Personal injury lawyers are using social media to assist with personal injury claims. There is no denying that social media is all around us, so deeply integrated into our society that individuals and businesses alike are using these applications to connect. From following celebrities to scoring deals from your favorite stores, the use of social media extends far and wide, all from the touch of your smart phone or click of the mouse. Despite the ever-growing applications for social media, one thing remains constant: people are using various websites and applications to share their lives online. In fact, many people use multiple social media applications simultaneously to share posts and photographs, and the “#” symbol has taken on a whole new meaning with the ability to “hash tag” reference any word or phrase. While the information available through these applications can seem overwhelming, such content can be an extremely important resource when handling and defending against personal injury claims and lawsuits.
The majority of popular social media websites and applications are free to join, and accessible to anyone. They are used by people of all ages, races, ethnicities and socioeconomic backgrounds, making social media content one of the most valuable investigative resources. While baby boomers initially shied away from technology, more individuals over the age of fifty are embracing social media to stay connected with family and friends. The wide usage of social media makes it invaluable in conducting routine investigations, investigating suspicious or fraudulent claims and in making traditional surveillance efforts more efficient.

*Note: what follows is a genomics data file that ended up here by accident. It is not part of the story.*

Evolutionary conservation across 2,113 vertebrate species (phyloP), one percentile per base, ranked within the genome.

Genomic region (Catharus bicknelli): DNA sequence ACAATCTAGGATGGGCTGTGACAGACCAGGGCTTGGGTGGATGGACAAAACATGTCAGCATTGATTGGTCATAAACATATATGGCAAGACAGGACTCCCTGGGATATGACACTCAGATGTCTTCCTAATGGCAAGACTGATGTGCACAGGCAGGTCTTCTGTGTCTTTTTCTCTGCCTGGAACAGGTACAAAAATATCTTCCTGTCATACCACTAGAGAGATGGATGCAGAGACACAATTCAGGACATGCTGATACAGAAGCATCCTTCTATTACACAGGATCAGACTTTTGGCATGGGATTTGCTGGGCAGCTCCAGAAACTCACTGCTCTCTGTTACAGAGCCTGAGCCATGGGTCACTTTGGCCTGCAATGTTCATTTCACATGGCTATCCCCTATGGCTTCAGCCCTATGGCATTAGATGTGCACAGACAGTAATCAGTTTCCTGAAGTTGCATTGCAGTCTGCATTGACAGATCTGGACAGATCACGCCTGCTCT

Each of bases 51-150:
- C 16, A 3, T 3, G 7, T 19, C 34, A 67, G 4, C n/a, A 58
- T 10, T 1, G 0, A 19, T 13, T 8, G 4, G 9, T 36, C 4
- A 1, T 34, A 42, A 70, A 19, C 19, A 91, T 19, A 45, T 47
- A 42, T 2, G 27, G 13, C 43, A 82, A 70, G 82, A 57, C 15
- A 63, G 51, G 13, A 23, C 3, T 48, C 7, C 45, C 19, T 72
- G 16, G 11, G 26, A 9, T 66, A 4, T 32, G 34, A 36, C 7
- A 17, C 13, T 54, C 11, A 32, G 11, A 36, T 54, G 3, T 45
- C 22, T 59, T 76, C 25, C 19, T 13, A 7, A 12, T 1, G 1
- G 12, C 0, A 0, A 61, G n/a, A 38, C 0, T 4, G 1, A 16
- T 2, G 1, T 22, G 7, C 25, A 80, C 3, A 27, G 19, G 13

Utilizing social media content in the context of investigating claims and claimants is entirely dependent on locating and reviewing information that is publicly available. Often, represented parties may be instructed to take down or disable social media sites, or otherwise alter privacy settings to prevent the discovery of posted content. Here are tips for properly locating available social media content that may be relevant when investigating a claim.
Investigate right away. The chances of discovering valuable information and photographs from a claimant’s social media page are greater the sooner it is done. Upon initially learning of a claim or the potential claim, claims professionals should immediately pull up popular social media websites and applications to explore posts, status updates and photographs. It is important to conduct as many searches as possible before the claimant retains counsel or is instructed to remove or hide content.
Preserve available content. When social media content is found, it is critical to preserve it right away. Saving or copying the URL link directly from the browser into a word document or directly into claims notes will help locate the claimant’s page in the future. For example, a person can change his or her name on an account or change the characters in their account name so that it will not appear if searched. Using zeros for “O’s” or the “@” symbol for “A’s” are common ways that claimants will alter their names to hide social media pages and profiles. Regardless of the way a person’s name appears, the direct link to an account page should not change and will continue to be a helpful resource.
Furthermore when content is identified, printing relevant images or using the “print screen” feature to save an image electronically is crucial. Knowing that photographs or posts exist will not help if they are later removed, deleted or hidden from the public view. It is much easier to maintain copies of posts and photographs from a claim’s inception, rather than to search a claimant’s history when they retain counsel or file a lawsuit, which could be months or even years later.